If I was to go back in time and talk to myself as a high school senior, I would tell myself to be more involved. I am only a sophomore now, but I still don't have as many friends yet, but maybe that's part of it, but I would tell myself to go out of my boundaries and talk to people. Not necessarily join a sorority or a club, but go up to people and start chatting. They may not be the type of people that I would get along with, but at least I tried. So far, I'm doing pretty well with transitioning from high school to college. I was a little scared at first, last year, but it wasn't what I expected. It was even better. I wasn't overwhelmed with homework and tests and a lot of stuff being thrown at me I couldn't handle. That is what I expected, but that was not the case. This year, being a sophomore, I am doing a lot more work and I am starting to understand what the real world is going to be like. It's preparing me for the future.
Parents and students need to work together to find a school that offers a quality education along with a strong support system, as going away to college takes a lot of adjusting. If a student-athlete is going to attend college, he/she should not choose the school soley on the athletic experience, as they may not end up participating in the sport for their entire 4 years. The student-athlete needs to choose an institution they will be happy at if athletics do not work out for them. The student should find a school that offers a variety of extra-curricular activities and clubs to help take their mind off the monatany of academics. With that said the student should also choose a school that offers assistance in the forms of tudors, mentors, study groups, and simply quiet places to study. The price of tuition should not be the main decision-maker for students and parents, as you cannot put a pricetag on your education and future.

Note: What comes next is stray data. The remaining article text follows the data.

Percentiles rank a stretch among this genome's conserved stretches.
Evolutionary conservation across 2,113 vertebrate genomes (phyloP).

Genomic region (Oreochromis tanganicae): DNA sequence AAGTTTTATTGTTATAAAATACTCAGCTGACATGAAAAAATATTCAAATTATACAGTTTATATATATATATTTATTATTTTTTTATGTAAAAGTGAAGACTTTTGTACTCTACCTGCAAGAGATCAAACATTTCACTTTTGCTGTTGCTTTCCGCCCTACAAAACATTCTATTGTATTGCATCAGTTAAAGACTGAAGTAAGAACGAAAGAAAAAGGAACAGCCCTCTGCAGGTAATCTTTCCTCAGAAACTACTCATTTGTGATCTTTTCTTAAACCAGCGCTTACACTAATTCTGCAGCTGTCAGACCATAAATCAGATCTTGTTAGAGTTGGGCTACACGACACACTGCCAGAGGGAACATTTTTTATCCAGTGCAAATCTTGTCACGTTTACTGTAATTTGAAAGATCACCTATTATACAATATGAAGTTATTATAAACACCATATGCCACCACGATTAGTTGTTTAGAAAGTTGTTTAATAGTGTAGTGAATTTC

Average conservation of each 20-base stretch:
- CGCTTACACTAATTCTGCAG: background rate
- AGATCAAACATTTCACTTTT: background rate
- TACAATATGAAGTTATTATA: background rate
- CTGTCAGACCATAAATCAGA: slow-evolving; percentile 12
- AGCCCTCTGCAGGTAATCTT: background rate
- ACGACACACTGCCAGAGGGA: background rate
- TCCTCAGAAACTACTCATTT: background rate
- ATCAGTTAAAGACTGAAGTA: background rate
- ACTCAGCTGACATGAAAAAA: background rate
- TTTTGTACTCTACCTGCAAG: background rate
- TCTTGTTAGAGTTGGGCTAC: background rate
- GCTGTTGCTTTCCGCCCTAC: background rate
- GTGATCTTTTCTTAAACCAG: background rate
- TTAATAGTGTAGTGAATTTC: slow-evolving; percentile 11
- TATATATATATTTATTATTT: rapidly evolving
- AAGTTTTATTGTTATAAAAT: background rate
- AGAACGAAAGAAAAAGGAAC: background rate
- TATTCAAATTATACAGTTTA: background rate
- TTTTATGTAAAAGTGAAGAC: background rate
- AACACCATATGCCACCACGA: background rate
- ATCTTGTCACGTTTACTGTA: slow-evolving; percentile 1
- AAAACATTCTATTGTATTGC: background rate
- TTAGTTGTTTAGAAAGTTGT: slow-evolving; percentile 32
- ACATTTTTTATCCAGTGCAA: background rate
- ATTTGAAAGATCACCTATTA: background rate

I would tell myself to stay true, to follow my heart, and to know that at the end of the day it is my life and it is what I do and what I want that I must live with. I would tell myself to pursue all my dreams and goals and that it is important to make the most out of every day, so that I do not look back and wish I would have done more. I would tell myself to not be shocked and be active and take initiative. I would remind myself that it is only a small transition in the long journey of my life and that at any point I can control my outcome by my actions day in and day out. I would tell myself to never settle and to realize that there are millions of students across the globe making the same transition and that I am not alone. I would let myself know that I want to become a doctor, and that it is important to get some experience early and to make sure I do all that I can in my classes, to leave no doubt each day. Thank you!